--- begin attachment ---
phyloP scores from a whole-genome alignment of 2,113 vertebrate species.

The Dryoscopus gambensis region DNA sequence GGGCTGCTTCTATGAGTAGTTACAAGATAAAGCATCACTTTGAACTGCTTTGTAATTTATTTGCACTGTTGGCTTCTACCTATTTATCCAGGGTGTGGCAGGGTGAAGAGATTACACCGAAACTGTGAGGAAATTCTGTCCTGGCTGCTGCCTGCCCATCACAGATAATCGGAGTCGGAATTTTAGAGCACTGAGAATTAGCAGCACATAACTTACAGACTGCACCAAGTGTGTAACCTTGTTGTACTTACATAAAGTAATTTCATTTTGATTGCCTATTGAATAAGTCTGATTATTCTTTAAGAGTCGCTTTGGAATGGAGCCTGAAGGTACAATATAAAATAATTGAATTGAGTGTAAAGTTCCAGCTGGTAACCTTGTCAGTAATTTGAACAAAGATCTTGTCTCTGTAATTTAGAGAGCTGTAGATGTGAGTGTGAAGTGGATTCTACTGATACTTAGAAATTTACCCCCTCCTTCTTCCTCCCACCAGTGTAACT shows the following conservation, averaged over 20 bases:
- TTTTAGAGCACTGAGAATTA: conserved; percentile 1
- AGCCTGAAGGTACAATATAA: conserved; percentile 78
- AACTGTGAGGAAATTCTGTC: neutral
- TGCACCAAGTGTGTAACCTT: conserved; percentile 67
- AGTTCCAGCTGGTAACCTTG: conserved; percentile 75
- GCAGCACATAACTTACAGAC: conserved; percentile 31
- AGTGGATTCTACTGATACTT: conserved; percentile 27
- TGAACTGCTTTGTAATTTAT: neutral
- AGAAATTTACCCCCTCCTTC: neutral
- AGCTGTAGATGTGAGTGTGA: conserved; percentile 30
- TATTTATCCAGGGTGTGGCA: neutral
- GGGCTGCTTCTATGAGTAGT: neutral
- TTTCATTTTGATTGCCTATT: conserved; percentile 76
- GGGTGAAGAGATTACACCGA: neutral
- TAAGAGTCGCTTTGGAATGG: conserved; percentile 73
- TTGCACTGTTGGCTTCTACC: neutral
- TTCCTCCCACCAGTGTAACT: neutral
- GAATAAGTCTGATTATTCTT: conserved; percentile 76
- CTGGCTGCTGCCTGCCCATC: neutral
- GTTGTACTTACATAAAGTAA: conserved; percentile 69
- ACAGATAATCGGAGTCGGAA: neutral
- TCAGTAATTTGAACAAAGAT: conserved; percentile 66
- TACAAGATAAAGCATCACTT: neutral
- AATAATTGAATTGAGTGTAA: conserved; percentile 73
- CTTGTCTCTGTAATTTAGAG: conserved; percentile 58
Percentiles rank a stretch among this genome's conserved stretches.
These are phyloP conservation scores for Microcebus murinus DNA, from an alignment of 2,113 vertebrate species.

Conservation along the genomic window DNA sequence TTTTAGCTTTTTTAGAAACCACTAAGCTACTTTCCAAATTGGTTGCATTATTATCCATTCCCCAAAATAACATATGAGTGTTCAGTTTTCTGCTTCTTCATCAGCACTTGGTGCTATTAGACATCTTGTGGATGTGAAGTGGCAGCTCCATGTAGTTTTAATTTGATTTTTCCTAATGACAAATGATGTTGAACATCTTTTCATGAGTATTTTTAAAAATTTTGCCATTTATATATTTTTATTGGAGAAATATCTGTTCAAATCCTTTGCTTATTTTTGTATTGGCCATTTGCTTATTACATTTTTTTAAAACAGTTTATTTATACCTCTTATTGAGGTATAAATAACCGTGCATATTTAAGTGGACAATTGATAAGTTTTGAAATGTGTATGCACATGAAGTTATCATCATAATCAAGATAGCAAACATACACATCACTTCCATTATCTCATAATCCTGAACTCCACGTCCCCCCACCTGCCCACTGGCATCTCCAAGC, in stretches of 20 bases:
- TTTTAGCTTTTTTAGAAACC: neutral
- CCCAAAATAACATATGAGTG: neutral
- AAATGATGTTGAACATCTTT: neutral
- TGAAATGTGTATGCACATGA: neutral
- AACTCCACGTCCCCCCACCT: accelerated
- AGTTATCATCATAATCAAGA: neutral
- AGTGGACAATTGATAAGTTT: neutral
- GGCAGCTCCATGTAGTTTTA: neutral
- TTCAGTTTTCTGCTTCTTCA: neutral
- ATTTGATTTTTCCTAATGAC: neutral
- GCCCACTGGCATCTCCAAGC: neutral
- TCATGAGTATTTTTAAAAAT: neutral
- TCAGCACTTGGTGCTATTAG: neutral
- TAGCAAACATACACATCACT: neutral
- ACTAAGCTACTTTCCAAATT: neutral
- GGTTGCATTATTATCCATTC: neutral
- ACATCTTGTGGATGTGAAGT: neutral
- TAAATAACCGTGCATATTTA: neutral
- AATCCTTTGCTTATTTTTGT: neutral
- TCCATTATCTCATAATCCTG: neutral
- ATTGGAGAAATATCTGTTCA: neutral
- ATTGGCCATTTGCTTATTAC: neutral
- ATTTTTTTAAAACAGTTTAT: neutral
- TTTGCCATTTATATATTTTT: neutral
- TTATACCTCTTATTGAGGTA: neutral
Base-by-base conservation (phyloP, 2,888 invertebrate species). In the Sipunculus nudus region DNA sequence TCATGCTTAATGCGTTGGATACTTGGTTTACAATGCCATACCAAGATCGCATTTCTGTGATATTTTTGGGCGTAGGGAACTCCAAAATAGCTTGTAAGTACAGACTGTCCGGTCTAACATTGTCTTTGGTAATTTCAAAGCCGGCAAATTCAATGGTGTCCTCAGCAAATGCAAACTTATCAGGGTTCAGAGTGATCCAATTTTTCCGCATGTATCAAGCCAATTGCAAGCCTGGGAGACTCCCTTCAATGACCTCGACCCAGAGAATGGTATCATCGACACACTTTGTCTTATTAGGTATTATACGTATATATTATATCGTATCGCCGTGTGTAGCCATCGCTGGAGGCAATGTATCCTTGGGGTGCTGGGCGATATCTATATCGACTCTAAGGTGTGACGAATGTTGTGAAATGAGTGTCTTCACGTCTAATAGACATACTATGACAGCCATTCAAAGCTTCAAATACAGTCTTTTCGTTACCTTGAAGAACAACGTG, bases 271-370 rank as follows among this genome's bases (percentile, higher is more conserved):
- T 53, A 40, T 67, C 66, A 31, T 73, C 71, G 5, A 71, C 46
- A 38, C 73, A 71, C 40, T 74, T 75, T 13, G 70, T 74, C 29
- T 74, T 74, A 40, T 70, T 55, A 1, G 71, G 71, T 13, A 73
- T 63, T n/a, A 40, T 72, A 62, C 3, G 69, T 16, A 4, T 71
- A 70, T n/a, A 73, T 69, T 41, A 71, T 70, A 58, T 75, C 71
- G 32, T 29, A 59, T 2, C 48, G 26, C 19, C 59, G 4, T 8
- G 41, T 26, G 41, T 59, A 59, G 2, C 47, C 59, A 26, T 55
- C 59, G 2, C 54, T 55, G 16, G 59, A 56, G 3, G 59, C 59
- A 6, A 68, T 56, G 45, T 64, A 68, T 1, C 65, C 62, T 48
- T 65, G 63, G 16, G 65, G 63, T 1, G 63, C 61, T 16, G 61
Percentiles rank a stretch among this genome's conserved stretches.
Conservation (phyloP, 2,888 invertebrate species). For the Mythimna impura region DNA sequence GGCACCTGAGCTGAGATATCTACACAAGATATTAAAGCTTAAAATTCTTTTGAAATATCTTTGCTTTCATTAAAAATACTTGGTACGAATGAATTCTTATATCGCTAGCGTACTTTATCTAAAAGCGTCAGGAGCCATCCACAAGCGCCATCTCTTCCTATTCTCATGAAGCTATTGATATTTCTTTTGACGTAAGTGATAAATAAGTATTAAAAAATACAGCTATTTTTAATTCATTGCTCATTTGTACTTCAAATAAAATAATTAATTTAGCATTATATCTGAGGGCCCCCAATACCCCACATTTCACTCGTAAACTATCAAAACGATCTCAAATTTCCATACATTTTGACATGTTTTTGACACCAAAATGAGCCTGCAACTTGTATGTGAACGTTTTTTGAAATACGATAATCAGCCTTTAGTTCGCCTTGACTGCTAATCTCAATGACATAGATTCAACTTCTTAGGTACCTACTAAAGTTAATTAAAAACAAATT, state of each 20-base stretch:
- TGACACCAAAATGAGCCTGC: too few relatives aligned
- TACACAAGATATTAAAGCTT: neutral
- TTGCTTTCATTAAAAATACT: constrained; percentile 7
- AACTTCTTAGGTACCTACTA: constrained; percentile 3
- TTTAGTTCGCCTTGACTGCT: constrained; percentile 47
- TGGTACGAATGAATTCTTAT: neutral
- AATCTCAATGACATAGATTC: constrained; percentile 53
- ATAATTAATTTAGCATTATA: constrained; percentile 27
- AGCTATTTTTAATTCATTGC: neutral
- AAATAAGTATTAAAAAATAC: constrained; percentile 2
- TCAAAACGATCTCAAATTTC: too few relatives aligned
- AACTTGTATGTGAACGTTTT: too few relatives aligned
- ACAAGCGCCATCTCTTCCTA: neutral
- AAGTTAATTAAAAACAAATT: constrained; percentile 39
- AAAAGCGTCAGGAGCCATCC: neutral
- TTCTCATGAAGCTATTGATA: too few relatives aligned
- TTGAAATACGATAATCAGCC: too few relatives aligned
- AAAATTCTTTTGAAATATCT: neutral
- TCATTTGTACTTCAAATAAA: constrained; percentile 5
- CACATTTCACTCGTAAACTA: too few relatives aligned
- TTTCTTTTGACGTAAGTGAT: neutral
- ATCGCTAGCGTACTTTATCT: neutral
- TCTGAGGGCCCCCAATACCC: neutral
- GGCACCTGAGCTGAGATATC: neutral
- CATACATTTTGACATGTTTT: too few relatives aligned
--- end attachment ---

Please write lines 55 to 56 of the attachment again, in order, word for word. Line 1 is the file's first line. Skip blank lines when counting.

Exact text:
- TTATACCTCTTATTGAGGTA: neutral
Base-by-base conservation (phyloP, 2,888 invertebrate species). In the Sipunculus nudus region DNA sequence TCATGCTTAATGCGTTGGATACTTGGTTTACAATGCCATACCAAGATCGCATTTCTGTGATATTTTTGGGCGTAGGGAACTCCAAAATAGCTTGTAAGTACAGACTGTCCGGTCTAACATTGTCTTTGGTAATTTCAAAGCCGGCAAATTCAATGGTGTCCTCAGCAAATGCAAACTTATCAGGGTTCAGAGTGATCCAATTTTTCCGCATGTATCAAGCCAATTGCAAGCCTGGGAGACTCCCTTCAATGACCTCGACCCAGAGAATGGTATCATCGACACACTTTGTCTTATTAGGTATTATACGTATATATTATATCGTATCGCCGTGTGTAGCCATCGCTGGAGGCAATGTATCCTTGGGGTGCTGGGCGATATCTATATCGACTCTAAGGTGTGACGAATGTTGTGAAATGAGTGTCTTCACGTCTAATAGACATACTATGACAGCCATTCAAAGCTTCAAATACAGTCTTTTCGTTACCTTGAAGAACAACGTG, bases 271-370 rank as follows among this genome's bases (percentile, higher is more conserved):